US delays rise in tariffs on $200 bln of Chinese imports

Date: Feb 26, 2019

US President Donald Trump has postponed his administration’s plans to increase the current import duties on $200 billion-worth of Chinese goods, de-escalating the trade tensions between the two countries.“I will be delaying the US increase in tariffs scheduled for March 1,” Trump announced via social media on Sunday February 24.

According to Trump, there has been “substantial progress in our trade talks with China on important structural issues including intellectual property protection, technology transfer, agriculture, services, currency, and many other issues.”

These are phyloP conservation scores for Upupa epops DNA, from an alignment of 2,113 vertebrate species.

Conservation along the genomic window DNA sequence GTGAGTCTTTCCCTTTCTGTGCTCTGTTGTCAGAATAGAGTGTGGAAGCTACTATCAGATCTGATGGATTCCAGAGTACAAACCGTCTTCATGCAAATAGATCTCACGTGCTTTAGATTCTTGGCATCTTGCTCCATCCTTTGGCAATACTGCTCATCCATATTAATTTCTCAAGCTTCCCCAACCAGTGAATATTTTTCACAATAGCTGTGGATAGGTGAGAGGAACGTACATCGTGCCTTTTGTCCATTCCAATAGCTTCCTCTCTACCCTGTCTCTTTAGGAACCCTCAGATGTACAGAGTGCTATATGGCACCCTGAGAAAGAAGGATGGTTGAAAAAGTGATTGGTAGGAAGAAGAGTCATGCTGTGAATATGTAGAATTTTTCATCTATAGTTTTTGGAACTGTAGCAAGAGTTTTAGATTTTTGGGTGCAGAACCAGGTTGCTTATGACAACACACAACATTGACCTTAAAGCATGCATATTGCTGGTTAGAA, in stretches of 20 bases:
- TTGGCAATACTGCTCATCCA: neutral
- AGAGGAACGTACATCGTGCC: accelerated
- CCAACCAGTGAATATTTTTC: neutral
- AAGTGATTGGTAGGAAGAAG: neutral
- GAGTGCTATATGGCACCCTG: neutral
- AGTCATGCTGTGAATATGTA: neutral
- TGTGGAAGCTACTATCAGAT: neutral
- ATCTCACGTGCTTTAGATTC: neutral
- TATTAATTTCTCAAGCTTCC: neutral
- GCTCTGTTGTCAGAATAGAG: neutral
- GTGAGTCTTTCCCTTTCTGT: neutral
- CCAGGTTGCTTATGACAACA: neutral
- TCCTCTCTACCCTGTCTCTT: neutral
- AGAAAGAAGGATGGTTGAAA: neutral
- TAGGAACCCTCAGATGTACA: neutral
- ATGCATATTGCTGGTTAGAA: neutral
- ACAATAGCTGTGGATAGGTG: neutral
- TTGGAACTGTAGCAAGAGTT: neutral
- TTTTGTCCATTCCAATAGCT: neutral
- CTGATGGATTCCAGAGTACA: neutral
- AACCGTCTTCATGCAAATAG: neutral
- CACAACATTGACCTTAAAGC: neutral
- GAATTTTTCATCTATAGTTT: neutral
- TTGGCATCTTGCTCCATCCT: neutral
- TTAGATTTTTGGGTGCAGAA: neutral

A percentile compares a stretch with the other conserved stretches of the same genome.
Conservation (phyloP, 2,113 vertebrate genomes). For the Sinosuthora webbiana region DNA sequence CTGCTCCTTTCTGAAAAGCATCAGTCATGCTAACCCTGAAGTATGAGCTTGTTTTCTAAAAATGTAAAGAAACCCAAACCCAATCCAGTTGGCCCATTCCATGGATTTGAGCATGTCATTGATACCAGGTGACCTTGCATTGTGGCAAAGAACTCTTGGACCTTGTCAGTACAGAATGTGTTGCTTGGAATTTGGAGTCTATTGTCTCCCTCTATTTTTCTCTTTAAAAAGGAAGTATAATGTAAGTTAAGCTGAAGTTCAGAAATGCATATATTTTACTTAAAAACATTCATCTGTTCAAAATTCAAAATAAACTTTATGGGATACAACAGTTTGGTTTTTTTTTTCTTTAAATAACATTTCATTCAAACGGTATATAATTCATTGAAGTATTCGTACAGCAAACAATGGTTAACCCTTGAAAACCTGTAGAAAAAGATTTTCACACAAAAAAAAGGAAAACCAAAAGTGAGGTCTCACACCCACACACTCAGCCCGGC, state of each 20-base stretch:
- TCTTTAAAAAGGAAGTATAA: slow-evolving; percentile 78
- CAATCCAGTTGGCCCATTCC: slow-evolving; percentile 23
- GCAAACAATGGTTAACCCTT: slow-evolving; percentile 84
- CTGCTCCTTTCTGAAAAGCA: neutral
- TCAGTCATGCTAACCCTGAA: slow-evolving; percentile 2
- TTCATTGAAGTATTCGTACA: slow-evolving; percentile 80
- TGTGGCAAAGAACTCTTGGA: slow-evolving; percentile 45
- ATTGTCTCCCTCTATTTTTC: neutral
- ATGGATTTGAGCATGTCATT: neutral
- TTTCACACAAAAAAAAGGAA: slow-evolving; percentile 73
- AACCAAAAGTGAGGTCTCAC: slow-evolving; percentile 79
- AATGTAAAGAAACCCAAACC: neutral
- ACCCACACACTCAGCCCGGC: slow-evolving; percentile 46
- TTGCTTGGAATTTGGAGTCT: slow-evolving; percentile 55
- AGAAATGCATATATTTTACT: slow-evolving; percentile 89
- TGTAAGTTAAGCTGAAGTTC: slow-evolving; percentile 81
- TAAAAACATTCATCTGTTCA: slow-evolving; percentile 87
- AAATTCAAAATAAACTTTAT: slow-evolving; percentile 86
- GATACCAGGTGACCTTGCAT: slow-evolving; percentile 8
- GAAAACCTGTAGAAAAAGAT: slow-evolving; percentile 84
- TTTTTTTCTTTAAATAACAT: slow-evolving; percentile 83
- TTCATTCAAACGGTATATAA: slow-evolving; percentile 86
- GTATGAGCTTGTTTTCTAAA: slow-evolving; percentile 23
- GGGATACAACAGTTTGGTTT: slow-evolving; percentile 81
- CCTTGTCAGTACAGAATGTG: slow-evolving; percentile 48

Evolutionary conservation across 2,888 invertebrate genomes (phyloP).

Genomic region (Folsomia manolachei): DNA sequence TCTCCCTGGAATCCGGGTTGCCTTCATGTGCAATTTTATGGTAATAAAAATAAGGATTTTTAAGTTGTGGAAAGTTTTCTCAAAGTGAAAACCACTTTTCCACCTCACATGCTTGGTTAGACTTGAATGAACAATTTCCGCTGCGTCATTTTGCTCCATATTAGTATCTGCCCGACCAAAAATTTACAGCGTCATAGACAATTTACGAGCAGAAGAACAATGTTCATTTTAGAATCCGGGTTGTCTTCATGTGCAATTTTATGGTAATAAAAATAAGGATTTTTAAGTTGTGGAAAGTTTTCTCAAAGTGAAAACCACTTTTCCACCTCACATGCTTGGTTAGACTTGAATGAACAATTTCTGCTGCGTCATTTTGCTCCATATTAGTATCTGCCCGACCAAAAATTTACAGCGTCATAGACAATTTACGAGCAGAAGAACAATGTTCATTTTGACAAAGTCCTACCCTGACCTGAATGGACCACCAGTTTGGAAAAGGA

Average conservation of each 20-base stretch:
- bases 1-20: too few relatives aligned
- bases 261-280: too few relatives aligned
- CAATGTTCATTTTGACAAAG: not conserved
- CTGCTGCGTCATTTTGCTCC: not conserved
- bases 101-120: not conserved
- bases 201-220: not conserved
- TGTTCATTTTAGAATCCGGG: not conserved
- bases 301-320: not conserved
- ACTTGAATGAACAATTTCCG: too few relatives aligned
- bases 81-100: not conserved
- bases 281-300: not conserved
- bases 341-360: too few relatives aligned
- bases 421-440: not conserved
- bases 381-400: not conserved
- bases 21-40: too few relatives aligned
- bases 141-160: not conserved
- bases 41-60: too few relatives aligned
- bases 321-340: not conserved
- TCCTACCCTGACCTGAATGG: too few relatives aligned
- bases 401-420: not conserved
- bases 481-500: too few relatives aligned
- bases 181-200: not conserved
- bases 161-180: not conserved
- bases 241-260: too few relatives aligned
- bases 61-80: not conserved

The tariffs, which took effect on September 24 at a rate of 10%, were set to increase to 25% unless the two countries reached a deal.

There has been neither an agreement nor a new deadline given, but Trump has proposed a summit with his Chinese counterpart, Xi Jinping, to conclude a deal, if both sides make “additional progress.”

The minor metals and ferro-alloys that have escaped a rise in import tariffs – at least temporarily – are bismuth, cadmium, gallium, germanium, germanium dioxide, selenium, tellurium, silicon, magnesium, mercury, arsenic, rhenium, hafnium, ferro-tungsten, ferro-vanadium, ferro-silicon, ferro-manganese, vanadium pentoxide, titanium, cobalt sulfate, cobalt metal and cobalt tetroxide.

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